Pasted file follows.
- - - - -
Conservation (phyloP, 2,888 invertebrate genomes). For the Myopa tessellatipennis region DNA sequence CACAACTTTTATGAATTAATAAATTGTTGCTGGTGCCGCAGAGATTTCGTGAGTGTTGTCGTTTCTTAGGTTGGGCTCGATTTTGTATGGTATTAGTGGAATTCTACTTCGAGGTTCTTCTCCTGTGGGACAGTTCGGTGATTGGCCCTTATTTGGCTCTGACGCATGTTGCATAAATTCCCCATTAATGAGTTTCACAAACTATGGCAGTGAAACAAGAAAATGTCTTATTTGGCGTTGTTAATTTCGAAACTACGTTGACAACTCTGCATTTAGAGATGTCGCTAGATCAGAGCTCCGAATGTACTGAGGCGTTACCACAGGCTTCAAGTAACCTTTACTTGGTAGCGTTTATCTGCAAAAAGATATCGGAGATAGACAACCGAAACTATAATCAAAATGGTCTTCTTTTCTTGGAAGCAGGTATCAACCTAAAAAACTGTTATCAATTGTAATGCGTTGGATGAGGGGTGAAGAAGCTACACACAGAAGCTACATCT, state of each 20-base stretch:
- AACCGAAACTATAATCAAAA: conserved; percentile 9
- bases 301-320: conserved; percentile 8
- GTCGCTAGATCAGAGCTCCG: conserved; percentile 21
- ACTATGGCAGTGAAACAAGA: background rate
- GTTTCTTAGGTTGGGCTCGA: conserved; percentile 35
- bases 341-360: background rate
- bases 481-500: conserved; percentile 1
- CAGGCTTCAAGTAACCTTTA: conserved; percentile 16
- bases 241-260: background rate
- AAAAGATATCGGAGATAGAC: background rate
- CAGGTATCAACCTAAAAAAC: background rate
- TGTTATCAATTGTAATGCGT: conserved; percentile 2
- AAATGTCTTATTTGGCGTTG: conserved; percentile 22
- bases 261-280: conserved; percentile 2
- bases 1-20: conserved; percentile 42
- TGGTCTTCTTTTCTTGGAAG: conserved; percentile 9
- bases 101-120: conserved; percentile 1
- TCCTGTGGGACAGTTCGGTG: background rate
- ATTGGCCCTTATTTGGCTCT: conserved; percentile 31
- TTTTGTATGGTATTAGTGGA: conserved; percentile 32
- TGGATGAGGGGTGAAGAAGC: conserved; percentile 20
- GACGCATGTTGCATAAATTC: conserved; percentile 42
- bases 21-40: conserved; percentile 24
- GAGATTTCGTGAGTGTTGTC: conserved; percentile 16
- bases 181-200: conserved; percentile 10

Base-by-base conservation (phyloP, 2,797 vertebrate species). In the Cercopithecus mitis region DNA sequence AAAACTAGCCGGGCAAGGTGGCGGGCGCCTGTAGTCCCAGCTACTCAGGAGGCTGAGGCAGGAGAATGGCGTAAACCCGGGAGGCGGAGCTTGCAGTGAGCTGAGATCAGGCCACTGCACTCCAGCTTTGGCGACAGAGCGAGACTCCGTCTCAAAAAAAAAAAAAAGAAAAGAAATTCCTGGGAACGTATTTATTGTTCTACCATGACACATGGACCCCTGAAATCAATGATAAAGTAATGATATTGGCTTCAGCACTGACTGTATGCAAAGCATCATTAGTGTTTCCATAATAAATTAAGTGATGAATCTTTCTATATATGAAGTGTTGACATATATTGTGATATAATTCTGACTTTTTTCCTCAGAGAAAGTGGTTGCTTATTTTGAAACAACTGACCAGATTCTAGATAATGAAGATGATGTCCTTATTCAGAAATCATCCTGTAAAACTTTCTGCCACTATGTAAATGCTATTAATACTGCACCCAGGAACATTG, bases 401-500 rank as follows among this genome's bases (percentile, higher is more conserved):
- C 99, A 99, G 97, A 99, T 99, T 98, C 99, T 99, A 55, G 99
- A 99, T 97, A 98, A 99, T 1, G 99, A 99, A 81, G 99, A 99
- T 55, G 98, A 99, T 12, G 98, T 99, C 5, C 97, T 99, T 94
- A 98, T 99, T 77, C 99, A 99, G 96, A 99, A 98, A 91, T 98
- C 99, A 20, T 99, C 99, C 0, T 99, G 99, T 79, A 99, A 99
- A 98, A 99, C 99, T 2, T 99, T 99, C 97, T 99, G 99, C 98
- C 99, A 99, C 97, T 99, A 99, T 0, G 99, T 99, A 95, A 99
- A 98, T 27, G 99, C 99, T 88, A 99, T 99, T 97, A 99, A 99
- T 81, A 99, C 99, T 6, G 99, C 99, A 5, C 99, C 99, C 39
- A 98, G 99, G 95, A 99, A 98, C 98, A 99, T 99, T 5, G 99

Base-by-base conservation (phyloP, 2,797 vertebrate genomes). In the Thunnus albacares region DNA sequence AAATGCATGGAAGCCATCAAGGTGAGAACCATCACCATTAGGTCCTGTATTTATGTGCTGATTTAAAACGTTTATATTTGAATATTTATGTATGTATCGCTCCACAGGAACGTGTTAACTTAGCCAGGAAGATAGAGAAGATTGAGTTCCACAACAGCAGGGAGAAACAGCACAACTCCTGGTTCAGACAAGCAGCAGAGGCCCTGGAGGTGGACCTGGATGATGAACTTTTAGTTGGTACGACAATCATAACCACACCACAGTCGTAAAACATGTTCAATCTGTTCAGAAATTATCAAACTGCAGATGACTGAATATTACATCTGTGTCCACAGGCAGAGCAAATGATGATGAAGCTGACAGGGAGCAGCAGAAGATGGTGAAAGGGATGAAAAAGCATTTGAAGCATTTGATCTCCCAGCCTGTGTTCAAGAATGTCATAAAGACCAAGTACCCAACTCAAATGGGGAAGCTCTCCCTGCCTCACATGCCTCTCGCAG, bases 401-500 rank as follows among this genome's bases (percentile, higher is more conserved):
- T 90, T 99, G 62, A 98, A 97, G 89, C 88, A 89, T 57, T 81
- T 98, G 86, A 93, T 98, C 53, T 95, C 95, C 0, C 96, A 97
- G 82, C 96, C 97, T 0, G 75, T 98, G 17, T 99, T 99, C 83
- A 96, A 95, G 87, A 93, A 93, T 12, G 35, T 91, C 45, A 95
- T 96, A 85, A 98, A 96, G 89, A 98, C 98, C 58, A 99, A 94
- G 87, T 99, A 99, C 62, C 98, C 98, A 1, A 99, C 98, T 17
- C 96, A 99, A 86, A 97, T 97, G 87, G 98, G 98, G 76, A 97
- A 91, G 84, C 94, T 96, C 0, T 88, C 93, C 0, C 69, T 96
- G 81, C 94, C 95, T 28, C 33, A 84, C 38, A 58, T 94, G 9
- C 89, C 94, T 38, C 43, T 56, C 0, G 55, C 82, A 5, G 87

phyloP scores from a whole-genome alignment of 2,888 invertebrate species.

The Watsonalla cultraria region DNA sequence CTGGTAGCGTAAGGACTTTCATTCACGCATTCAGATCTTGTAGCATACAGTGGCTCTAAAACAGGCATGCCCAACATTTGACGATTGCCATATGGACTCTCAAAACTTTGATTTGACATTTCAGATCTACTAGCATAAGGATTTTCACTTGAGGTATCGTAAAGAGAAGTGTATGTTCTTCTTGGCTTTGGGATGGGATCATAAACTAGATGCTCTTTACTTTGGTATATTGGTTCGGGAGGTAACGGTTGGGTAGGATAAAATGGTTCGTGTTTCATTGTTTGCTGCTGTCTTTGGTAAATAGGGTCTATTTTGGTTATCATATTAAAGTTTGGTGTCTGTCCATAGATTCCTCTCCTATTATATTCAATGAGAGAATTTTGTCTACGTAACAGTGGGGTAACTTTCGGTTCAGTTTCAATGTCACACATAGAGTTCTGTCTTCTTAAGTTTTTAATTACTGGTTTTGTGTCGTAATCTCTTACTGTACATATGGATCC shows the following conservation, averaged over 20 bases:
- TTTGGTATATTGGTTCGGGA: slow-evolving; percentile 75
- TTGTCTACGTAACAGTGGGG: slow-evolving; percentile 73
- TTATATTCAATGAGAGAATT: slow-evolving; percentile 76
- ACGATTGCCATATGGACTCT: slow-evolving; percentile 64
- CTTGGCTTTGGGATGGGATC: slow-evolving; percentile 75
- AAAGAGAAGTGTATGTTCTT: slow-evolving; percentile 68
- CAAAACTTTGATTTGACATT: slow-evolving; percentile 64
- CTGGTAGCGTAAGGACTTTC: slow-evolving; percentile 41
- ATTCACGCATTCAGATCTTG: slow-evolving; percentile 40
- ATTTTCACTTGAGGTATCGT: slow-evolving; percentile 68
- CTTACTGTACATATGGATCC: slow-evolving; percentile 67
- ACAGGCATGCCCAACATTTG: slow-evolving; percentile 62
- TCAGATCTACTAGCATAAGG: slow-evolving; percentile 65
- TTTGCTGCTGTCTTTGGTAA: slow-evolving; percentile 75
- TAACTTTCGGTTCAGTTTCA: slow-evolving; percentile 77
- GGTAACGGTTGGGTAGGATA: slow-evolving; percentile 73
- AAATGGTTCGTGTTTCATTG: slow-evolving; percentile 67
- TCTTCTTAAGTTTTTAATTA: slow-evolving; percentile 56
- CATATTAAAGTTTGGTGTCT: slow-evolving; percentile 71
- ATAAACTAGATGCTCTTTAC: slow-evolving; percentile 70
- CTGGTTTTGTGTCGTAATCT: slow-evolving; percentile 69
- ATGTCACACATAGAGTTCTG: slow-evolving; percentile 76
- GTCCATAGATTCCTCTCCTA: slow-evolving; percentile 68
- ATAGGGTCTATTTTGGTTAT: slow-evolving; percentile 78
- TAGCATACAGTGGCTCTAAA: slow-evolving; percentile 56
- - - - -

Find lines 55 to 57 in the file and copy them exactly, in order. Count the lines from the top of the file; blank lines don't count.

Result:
- CTTGGCTTTGGGATGGGATC: slow-evolving; percentile 75
- AAAGAGAAGTGTATGTTCTT: slow-evolving; percentile 68
- CAAAACTTTGATTTGACATT: slow-evolving; percentile 64